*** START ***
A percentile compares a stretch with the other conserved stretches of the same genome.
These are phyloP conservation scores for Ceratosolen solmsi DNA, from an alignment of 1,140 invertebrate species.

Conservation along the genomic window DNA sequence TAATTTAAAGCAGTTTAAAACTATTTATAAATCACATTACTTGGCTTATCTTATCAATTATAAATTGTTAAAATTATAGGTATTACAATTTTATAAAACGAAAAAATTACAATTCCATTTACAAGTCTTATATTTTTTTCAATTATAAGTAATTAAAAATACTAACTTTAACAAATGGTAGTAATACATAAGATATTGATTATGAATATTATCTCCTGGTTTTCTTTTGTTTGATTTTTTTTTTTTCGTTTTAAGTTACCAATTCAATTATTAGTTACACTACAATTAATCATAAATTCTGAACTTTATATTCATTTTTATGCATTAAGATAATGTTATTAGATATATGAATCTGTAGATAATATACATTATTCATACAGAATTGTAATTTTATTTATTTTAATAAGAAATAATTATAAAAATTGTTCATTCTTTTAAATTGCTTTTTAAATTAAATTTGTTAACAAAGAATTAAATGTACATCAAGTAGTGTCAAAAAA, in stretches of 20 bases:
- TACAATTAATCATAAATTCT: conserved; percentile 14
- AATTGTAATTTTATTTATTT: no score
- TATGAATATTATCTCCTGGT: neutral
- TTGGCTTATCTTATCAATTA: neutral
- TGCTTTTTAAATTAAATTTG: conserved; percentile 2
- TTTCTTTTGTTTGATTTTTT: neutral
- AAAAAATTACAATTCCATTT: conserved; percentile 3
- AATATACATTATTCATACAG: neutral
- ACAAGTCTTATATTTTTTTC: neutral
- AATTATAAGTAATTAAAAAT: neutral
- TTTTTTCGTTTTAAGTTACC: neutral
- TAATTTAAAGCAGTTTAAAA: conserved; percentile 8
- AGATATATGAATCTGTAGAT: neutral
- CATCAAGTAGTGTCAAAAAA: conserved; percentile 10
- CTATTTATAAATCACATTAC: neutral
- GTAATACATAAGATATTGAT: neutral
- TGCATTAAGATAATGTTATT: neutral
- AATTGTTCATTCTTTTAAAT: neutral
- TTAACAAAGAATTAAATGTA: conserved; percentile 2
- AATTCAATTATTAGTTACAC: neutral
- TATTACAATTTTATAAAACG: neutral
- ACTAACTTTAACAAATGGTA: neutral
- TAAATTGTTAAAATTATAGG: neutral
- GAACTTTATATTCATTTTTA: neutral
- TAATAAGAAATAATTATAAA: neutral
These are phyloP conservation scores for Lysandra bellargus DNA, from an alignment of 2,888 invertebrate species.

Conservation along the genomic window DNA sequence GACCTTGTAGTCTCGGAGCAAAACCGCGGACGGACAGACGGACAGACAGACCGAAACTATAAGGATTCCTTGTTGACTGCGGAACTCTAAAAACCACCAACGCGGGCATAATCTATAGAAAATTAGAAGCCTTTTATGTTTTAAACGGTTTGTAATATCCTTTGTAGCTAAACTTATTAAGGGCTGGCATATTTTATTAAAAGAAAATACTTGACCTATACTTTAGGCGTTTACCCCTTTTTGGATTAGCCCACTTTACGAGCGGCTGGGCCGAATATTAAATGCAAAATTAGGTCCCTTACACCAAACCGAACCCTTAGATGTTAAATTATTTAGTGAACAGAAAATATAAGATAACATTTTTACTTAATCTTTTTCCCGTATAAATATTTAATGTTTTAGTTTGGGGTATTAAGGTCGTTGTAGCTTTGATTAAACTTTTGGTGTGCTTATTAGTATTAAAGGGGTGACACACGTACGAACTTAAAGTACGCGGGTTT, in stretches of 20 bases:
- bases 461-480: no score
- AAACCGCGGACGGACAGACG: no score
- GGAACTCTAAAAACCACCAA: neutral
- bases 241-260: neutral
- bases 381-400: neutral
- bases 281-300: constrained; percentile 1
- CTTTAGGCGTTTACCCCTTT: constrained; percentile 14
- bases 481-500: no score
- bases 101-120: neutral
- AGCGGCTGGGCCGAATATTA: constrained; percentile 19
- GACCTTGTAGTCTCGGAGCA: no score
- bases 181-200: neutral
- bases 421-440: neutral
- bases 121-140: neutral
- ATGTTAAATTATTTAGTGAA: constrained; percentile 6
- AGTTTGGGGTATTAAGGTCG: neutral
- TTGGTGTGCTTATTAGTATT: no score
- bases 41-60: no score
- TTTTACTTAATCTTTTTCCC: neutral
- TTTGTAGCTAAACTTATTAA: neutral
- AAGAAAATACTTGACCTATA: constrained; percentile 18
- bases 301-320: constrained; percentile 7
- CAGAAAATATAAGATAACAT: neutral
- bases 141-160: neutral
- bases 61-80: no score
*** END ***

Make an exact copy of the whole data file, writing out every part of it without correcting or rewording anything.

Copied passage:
A percentile compares a stretch with the other conserved stretches of the same genome.
These are phyloP conservation scores for Ceratosolen solmsi DNA, from an alignment of 1,140 invertebrate species.

Conservation along the genomic window DNA sequence TAATTTAAAGCAGTTTAAAACTATTTATAAATCACATTACTTGGCTTATCTTATCAATTATAAATTGTTAAAATTATAGGTATTACAATTTTATAAAACGAAAAAATTACAATTCCATTTACAAGTCTTATATTTTTTTCAATTATAAGTAATTAAAAATACTAACTTTAACAAATGGTAGTAATACATAAGATATTGATTATGAATATTATCTCCTGGTTTTCTTTTGTTTGATTTTTTTTTTTTCGTTTTAAGTTACCAATTCAATTATTAGTTACACTACAATTAATCATAAATTCTGAACTTTATATTCATTTTTATGCATTAAGATAATGTTATTAGATATATGAATCTGTAGATAATATACATTATTCATACAGAATTGTAATTTTATTTATTTTAATAAGAAATAATTATAAAAATTGTTCATTCTTTTAAATTGCTTTTTAAATTAAATTTGTTAACAAAGAATTAAATGTACATCAAGTAGTGTCAAAAAA, in stretches of 20 bases:
- TACAATTAATCATAAATTCT: conserved; percentile 14
- AATTGTAATTTTATTTATTT: no score
- TATGAATATTATCTCCTGGT: neutral
- TTGGCTTATCTTATCAATTA: neutral
- TGCTTTTTAAATTAAATTTG: conserved; percentile 2
- TTTCTTTTGTTTGATTTTTT: neutral
- AAAAAATTACAATTCCATTT: conserved; percentile 3
- AATATACATTATTCATACAG: neutral
- ACAAGTCTTATATTTTTTTC: neutral
- AATTATAAGTAATTAAAAAT: neutral
- TTTTTTCGTTTTAAGTTACC: neutral
- TAATTTAAAGCAGTTTAAAA: conserved; percentile 8
- AGATATATGAATCTGTAGAT: neutral
- CATCAAGTAGTGTCAAAAAA: conserved; percentile 10
- CTATTTATAAATCACATTAC: neutral
- GTAATACATAAGATATTGAT: neutral
- TGCATTAAGATAATGTTATT: neutral
- AATTGTTCATTCTTTTAAAT: neutral
- TTAACAAAGAATTAAATGTA: conserved; percentile 2
- AATTCAATTATTAGTTACAC: neutral
- TATTACAATTTTATAAAACG: neutral
- ACTAACTTTAACAAATGGTA: neutral
- TAAATTGTTAAAATTATAGG: neutral
- GAACTTTATATTCATTTTTA: neutral
- TAATAAGAAATAATTATAAA: neutral
These are phyloP conservation scores for Lysandra bellargus DNA, from an alignment of 2,888 invertebrate species.

Conservation along the genomic window DNA sequence GACCTTGTAGTCTCGGAGCAAAACCGCGGACGGACAGACGGACAGACAGACCGAAACTATAAGGATTCCTTGTTGACTGCGGAACTCTAAAAACCACCAACGCGGGCATAATCTATAGAAAATTAGAAGCCTTTTATGTTTTAAACGGTTTGTAATATCCTTTGTAGCTAAACTTATTAAGGGCTGGCATATTTTATTAAAAGAAAATACTTGACCTATACTTTAGGCGTTTACCCCTTTTTGGATTAGCCCACTTTACGAGCGGCTGGGCCGAATATTAAATGCAAAATTAGGTCCCTTACACCAAACCGAACCCTTAGATGTTAAATTATTTAGTGAACAGAAAATATAAGATAACATTTTTACTTAATCTTTTTCCCGTATAAATATTTAATGTTTTAGTTTGGGGTATTAAGGTCGTTGTAGCTTTGATTAAACTTTTGGTGTGCTTATTAGTATTAAAGGGGTGACACACGTACGAACTTAAAGTACGCGGGTTT, in stretches of 20 bases:
- bases 461-480: no score
- AAACCGCGGACGGACAGACG: no score
- GGAACTCTAAAAACCACCAA: neutral
- bases 241-260: neutral
- bases 381-400: neutral
- bases 281-300: constrained; percentile 1
- CTTTAGGCGTTTACCCCTTT: constrained; percentile 14
- bases 481-500: no score
- bases 101-120: neutral
- AGCGGCTGGGCCGAATATTA: constrained; percentile 19
- GACCTTGTAGTCTCGGAGCA: no score
- bases 181-200: neutral
- bases 421-440: neutral
- bases 121-140: neutral
- ATGTTAAATTATTTAGTGAA: constrained; percentile 6
- AGTTTGGGGTATTAAGGTCG: neutral
- TTGGTGTGCTTATTAGTATT: no score
- bases 41-60: no score
- TTTTACTTAATCTTTTTCCC: neutral
- TTTGTAGCTAAACTTATTAA: neutral
- AAGAAAATACTTGACCTATA: constrained; percentile 18
- bases 301-320: constrained; percentile 7
- CAGAAAATATAAGATAACAT: neutral
- bases 141-160: neutral
- bases 61-80: no score